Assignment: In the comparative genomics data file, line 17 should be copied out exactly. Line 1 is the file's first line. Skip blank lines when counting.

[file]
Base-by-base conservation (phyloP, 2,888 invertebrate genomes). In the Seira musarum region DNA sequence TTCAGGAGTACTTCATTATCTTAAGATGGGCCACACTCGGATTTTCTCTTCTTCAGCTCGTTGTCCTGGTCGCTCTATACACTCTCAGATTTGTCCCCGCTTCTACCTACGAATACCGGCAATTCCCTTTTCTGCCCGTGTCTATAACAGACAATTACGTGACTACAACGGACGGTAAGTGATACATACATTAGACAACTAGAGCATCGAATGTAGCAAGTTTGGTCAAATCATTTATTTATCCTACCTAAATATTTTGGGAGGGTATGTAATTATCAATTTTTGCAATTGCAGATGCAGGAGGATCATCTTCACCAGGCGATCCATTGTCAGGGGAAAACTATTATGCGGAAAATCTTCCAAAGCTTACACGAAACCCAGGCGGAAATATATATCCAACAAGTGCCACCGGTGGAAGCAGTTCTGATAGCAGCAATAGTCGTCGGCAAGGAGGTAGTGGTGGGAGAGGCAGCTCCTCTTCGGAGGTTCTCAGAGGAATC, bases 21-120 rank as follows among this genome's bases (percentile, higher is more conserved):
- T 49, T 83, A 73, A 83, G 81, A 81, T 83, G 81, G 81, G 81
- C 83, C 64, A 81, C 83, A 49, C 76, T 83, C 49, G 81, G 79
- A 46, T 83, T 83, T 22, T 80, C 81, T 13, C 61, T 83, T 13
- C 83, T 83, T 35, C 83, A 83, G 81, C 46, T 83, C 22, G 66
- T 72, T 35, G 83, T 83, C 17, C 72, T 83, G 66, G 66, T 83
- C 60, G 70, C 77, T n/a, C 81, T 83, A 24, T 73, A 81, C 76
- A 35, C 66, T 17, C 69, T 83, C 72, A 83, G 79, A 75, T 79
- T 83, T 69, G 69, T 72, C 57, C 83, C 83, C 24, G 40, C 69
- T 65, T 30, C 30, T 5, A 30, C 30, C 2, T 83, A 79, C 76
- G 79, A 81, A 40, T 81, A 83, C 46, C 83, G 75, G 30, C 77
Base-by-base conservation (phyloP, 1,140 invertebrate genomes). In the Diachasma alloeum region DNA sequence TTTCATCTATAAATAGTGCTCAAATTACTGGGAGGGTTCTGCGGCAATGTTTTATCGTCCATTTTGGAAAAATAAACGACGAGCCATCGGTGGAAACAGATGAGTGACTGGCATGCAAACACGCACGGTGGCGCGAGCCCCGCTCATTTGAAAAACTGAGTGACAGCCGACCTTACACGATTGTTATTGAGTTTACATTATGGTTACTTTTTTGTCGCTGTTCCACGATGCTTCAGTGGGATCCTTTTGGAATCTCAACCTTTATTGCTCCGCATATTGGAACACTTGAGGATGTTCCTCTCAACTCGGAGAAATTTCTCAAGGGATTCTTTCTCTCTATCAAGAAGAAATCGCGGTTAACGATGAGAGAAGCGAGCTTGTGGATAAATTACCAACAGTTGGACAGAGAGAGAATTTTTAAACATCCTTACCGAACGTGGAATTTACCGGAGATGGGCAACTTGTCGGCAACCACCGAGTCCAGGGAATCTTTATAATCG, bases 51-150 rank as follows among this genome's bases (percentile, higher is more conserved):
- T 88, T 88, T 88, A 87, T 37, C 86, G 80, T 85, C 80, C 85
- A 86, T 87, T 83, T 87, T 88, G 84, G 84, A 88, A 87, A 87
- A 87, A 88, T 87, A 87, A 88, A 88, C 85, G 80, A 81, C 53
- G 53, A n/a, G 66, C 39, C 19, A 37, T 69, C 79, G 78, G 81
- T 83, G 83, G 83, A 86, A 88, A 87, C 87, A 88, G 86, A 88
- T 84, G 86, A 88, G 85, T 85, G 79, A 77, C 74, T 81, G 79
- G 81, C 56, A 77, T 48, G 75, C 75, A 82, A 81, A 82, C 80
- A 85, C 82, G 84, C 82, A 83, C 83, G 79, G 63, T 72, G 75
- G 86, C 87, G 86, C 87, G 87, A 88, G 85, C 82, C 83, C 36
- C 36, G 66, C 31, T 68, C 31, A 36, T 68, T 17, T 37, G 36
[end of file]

- T 83, G 83, G 83, A 86, A 88, A 87, C 87, A 88, G 86, A 88